VEDP Economist Touts Benefits of Virginia’s Offshore Wind Industry to House Committee

星期五, 15 三月 2013 13:53 by Info@YesVirginia.org
Earlier this month, VEDP Senior Economist Brian Kroll testified before the U.S. House of Representatives’ Subcommittee on Energy and Mineral Resources. The subject of the oversight hearing was “America’s Offshore Energy Resources: Creating Jobs, Securing America, and Lowering Prices”...

Earlier this month, VEDP Senior Economist Brian Kroll testified before the U.S. House of Representatives’ Subcommittee on Energy and Mineral Resources. The subject of the oversight hearing was “America’s Offshore Energy Resources: Creating Jobs, Securing America, and Lowering Prices.”

The subcommittee, led by Congressman Doug Lamborn, heard testimony from four experts on how offshore energy can be a catalyst for job creation and economic development, particularly in regions off the Outer Continental Shelf.

VEDP Senior Economist Brian Kroll focused on the positive impact of Virginia’s growing offshore wind industry.

Using an economic impact analysis that assumed 2,000 MW of offshore wind capacity were built over a 10-year period and only half of the supply chain located in the Commonwealth, Kroll concluded that 2,125 direct jobs and 2,710 indirect jobs could be created in Virginia over the first five years, and an additional 1,635 direct jobs and 1,960 indirect jobs could be created over the last five years, for a grand total of 8,430 new jobs in Virginia.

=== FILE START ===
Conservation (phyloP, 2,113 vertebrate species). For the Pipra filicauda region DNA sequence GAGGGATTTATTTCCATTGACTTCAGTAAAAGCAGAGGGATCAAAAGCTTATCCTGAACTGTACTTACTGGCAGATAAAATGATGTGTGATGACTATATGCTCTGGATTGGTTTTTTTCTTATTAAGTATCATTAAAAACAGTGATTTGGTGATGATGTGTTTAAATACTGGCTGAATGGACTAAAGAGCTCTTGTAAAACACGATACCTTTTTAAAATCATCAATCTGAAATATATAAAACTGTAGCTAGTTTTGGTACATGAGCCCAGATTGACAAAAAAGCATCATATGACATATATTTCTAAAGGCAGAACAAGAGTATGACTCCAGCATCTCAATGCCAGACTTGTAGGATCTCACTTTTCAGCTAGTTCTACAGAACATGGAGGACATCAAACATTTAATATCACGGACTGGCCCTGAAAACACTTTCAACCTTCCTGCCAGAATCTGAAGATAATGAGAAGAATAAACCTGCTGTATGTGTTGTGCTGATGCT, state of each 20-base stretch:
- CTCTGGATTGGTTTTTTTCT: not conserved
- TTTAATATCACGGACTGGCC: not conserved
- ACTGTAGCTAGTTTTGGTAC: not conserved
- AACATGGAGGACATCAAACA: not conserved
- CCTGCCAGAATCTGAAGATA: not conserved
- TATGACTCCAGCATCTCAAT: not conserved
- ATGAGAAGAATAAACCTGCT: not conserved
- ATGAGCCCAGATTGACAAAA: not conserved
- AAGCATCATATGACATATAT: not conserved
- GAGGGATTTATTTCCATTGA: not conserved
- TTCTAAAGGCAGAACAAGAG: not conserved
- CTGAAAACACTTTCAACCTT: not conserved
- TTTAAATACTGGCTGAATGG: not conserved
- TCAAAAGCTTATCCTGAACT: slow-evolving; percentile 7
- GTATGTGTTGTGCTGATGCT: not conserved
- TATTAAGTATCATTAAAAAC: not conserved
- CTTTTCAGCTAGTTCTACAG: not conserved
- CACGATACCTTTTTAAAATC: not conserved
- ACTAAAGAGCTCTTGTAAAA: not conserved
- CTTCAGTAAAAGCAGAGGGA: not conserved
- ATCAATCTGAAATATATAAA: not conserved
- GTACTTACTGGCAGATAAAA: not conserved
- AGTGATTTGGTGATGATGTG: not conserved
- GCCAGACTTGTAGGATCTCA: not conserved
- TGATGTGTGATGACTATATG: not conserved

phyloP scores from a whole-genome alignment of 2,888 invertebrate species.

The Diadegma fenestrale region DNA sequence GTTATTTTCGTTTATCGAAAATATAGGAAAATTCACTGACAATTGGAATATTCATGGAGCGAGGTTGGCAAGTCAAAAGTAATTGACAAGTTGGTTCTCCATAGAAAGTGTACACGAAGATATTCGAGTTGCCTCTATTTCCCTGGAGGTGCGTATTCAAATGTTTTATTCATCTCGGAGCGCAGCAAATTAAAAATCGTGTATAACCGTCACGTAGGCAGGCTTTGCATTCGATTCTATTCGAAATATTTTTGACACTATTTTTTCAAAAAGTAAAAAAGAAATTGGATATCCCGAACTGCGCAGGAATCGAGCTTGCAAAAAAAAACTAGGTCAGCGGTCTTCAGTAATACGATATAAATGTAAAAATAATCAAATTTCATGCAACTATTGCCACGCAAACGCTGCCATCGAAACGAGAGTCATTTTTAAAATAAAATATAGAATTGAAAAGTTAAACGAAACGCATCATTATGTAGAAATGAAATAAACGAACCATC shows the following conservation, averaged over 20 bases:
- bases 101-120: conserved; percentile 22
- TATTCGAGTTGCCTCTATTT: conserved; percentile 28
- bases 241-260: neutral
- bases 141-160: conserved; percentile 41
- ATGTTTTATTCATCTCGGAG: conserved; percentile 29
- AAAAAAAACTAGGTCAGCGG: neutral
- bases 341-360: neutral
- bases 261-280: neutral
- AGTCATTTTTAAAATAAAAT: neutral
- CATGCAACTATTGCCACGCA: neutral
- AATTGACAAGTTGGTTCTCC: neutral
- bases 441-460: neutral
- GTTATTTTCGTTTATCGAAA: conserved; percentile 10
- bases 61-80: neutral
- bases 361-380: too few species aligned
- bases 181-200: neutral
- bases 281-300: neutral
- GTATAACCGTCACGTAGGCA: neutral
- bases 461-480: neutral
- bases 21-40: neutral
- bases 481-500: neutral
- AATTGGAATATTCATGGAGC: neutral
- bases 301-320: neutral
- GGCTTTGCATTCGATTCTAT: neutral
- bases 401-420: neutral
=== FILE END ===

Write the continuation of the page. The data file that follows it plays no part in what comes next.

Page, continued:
These jobs would primarily come from sectors such as operations and maintenance, construction, and the manufacturing of nacelles, turbine blades and generators.

In addition, Kroll concluded these jobs would benefit Virginia through an additional $9 billion in GDP and $119 million in state-level tax revenue over the 10-year period.

With yesterday’s announcement that the Bureau of Ocean Energy Management (BOEM) is on track to issue the Virginia Department of Mines, Minerals and Energy a wind energy research lease on the Outer Continental Shelf, Virginia’s wind industry continues to build momentum. 

In December, we blogged about the positive announcements from the BOEM, advertising the first-ever wind energy lease sale on the Outer Continental Shelf, and from the Department of Energy, reporting that a Virginia team was one of seven projects awarded a grant for the engineering, design and installation of an offshore wind turbine demonstration facility.